Writing For A Fall
Evenings are usually my strong suit. The air is cooler, and life outside the airstream is quiet. Only the river moving past appears to grow in volume. Blue berries are freshly picked and in the frig for breakfast, while tea slowly cools inches from the mouse I scroll words with. As much as I love to write, it is heavy labor to keep myself behind this desk as I write down from journals a thousand reasons to begin anew. Selling possessions at this sale and that is a contagious, infectious way of seeing what I own, or I'm owned by. Now I sit on the couch and wonder if I need to own, or be owned by anything...if that is all the sea and land that prevents me from returning to the great red road, and writing again with new stimuli. These are grand considerions I place on myself, the incredible yoke of owning nothing, and the marriage of leaving without one thought looking back: nothing to be stolen, lost, rusted to worthlessness (like my truck that now coughs down the road), stored in rented space for mice to dine and nest, and/or beg relatives for half room to harbor boxes to open someday...if someday ever comes again.
Returning to the Berkshires after nearly three years of walking is the Rumpelstiltskin of my life. I go to the markets when I want and need no food in hope of seeing a face that will welcome me back; that will remember my leaving and beg for an account. No familar faces come at me hungry. The rare faces familiar yawn a greeting as if I have stepped out and then returned with a drink. If you are about to leave all that is for three years abroad, do not take one step if it is merely to feed the imagination of some great return. I will tell you now that the curtains will still wave you in but all occupants will be different, even if they are still there, especially if they are still there. The spindly fibers that will be the same are simply the long term props, and they offer little to comfort a soul with hunger for a house. No. It will never be enough to return to if you too follow my leaving. But leaving for the leaving? Now we are drawing with markers and bright paint on the end of sticks and anything glourious is possible.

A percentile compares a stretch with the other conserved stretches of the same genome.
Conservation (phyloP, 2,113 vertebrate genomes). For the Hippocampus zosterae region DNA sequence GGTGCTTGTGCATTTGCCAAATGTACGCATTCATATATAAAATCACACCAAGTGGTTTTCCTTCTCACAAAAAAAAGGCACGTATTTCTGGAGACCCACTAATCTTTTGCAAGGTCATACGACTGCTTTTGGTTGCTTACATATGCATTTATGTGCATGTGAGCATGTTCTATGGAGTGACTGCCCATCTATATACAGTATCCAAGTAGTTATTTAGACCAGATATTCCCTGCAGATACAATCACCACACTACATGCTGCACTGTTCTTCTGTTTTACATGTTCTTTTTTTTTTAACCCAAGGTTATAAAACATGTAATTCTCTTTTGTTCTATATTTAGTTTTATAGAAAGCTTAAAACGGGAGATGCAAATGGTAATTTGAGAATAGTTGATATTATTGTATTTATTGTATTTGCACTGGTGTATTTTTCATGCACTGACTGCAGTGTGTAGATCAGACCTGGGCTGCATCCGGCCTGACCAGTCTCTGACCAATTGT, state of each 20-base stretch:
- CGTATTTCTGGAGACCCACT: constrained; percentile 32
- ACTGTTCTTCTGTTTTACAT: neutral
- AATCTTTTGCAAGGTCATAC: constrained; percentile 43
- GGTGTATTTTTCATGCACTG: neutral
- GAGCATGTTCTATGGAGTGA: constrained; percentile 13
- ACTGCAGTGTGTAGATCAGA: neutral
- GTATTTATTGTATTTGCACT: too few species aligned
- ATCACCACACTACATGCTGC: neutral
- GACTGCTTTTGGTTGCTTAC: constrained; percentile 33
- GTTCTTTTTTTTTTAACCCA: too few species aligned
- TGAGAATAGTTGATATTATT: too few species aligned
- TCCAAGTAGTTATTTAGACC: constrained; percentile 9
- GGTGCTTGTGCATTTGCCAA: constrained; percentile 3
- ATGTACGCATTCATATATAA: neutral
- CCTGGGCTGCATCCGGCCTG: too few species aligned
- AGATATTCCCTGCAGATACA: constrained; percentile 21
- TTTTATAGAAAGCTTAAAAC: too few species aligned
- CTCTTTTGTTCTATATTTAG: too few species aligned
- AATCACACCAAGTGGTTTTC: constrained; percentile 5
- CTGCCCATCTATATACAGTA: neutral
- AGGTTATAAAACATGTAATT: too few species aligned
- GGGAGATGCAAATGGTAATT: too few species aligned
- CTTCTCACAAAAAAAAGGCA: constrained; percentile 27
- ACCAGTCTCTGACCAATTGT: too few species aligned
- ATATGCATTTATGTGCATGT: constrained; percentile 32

When the walk was almost over I promised that I would sit down and write this book before I take on another adventure; before I stand up and push in the chair...or sell it to buy new boots. Keeping promises to myself, and others is how I finished the walk. It is how I will finish the book. Come spring I do not know if I will be barefoot in a field of berry bushes, or somewhere closer to leaving...a leaving that really, is going home.